Big changes are on the horizon for this year's LGBT Pride Parade and Festival including new organizers, more events and a change in location. As with many things that evolve, however, the changes bring with them a fair amount of growing pains.
Northside is known as Cincinnati's hippest, artiest neighborhood, so it's fitting that a new "post-outsider art" gallery (Thunder-Sky Inc.) will open there Oct. 30. It couldn't have a better location: 4573 Hamilton Ave. in the string of storefronts that also includes The Comet and N-Vision.
Country icon Charlie Louvin's in-store performance at Northside's Shake It Records back in May wasn't tied to a show later that night in the area. It was merely just a guerilla stop to promote his new eponymous album.
Dear Maija, My friends and I recently spent an entire Saturday drinking Coors Light and whacking golf balls against a rental property. This week we found out that the owners of Coors are super-dick Republicans who support awful political causes (I don't know what kind of run-in Pete Coors ever had with the gay community, but boy is he uncomfortable with it). How are we supposed to get wasted without feeling guilty?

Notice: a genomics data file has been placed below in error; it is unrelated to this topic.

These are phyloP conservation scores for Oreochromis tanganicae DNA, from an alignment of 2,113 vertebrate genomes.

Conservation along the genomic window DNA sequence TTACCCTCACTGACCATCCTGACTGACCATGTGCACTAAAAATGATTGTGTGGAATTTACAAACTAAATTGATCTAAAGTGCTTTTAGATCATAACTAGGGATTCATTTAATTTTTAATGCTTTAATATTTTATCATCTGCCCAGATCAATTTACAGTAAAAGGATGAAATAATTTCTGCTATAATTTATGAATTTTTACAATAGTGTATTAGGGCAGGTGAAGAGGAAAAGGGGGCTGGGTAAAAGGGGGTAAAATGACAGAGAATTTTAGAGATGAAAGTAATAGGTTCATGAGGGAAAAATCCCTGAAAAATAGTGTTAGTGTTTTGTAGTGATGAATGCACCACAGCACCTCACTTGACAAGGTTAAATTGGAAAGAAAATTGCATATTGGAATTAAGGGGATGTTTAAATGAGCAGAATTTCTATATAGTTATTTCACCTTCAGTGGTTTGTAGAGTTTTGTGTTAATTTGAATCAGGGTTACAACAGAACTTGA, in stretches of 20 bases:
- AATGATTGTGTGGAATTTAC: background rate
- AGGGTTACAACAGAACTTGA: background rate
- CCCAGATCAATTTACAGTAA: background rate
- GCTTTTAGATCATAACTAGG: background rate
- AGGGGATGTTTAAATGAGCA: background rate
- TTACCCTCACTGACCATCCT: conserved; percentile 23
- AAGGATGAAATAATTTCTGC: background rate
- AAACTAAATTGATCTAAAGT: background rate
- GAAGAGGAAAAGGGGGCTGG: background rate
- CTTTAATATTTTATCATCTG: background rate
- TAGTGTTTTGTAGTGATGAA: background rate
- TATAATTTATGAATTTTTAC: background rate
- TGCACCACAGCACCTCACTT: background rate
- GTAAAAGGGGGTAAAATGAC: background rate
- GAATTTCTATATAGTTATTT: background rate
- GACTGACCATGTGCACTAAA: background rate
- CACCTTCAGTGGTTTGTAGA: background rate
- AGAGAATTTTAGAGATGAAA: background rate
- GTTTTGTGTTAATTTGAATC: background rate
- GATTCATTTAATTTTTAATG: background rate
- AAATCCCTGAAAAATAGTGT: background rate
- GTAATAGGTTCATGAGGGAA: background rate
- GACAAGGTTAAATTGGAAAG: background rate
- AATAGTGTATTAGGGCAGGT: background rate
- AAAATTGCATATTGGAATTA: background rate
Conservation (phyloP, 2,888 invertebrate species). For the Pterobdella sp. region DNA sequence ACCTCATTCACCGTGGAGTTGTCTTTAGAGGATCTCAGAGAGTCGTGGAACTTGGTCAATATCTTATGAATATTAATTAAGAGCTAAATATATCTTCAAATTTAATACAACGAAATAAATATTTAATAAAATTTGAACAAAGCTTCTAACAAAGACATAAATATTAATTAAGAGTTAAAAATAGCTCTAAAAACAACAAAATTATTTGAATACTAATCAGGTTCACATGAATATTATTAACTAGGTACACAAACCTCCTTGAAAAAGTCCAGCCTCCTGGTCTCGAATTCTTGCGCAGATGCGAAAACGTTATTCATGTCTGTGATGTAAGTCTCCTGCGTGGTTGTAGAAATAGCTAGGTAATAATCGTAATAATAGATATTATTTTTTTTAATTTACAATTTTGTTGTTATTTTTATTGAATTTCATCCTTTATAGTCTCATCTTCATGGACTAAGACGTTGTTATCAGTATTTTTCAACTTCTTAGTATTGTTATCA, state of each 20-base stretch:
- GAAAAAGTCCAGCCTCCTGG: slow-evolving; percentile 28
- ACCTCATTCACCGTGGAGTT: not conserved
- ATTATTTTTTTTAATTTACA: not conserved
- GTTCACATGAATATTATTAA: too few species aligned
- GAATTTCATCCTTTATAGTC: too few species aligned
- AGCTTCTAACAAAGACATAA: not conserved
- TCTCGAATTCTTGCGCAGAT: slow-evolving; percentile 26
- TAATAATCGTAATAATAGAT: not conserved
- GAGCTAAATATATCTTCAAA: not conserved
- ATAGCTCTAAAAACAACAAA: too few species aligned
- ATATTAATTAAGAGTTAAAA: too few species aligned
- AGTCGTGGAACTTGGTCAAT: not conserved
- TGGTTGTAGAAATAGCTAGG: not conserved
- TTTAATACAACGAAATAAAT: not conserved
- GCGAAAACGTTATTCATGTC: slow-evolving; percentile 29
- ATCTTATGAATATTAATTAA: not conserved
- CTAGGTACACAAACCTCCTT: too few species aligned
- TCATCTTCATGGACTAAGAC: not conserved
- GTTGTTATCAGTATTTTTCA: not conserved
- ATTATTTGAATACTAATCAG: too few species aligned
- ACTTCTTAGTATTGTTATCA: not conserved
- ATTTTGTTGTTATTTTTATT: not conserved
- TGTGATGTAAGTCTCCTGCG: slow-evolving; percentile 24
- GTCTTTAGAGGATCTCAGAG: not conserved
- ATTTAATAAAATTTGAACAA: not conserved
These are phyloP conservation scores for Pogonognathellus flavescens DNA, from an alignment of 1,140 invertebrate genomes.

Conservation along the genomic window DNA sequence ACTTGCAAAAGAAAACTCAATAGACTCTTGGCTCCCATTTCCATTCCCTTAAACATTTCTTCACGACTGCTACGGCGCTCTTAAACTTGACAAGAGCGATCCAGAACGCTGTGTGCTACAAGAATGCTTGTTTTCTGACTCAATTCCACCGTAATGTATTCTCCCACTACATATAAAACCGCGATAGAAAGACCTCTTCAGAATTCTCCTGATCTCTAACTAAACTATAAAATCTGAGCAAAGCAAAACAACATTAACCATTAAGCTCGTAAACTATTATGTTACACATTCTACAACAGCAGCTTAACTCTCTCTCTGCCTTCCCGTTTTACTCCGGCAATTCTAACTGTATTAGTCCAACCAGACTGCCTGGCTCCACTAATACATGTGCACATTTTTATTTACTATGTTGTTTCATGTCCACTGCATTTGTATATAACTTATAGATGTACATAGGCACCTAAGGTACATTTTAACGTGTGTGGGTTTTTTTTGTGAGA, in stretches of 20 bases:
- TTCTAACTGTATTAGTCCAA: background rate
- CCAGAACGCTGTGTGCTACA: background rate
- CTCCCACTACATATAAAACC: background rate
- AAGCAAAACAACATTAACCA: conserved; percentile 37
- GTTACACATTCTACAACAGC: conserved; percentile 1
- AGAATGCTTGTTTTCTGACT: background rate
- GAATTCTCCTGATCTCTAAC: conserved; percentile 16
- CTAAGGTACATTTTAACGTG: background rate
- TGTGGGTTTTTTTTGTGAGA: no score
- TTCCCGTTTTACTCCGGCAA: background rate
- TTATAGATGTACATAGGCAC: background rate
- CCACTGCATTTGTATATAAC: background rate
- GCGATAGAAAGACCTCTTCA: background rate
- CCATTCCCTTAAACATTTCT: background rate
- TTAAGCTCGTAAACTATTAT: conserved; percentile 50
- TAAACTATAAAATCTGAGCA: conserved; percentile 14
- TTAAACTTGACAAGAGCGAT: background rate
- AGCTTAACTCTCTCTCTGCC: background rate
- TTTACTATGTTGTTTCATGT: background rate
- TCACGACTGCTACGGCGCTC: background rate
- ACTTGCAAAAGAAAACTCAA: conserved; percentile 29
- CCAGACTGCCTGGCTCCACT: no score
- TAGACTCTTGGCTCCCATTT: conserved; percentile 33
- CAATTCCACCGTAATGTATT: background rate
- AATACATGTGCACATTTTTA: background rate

It's often been said of larger than life characters that if they didn't exist someone would have had to invent them. Thankfully we had Michael Riley, because it's difficult to imagine the twisted cosmic novelist that would have been necessary to come up with him. Riley was the personification of dichotomy. He was a fixture as an employee in Clifton music stores, but a fatal stroke June 18 ended his reign as the unofficial Mayor of Clifton Music.
The ancient device known as a camera obscura (from the Latin for "veiled chamber") was an indispensable art-making tool for centuries. A new exhibition at Northside's Prairie Gallery tries to continue its relevance for contemporary artists.
So they’re stopping back home with a catchy new name and a foot fetish. Now called Slow Claw, these three former members of Cincinnati favorites Junior Revolution return for Cincinnati gigs and a one-mile barefoot walk through Northside to kick the Tom's Shoes cause up a notch.
David Rosenthal, talking in the bare-bones middle room of his new Northside gallery, says, "I'm hoping to provide a place where photography can be done by lots of people and can reach into different areas in lots of different ways."
A local judge put the smack down last week after a defendant mumbled that it was bullshit that he'd have to stay in jail until his court date. Hamilton County Common Pleas Judge Robert Ruehlman thought that an alleged Northside Taliband gang member saying "bullshit" in his courtroom was actually bullshit itself, so he sentenced him to six months.
In any situation, whether buying coffee or talking with a stranger, it's fun to spin a brief moment in your head. Inspiration for portraits can't really come from anywhere else but the person you're photographing. Otherwise, you're not trying to portray that person.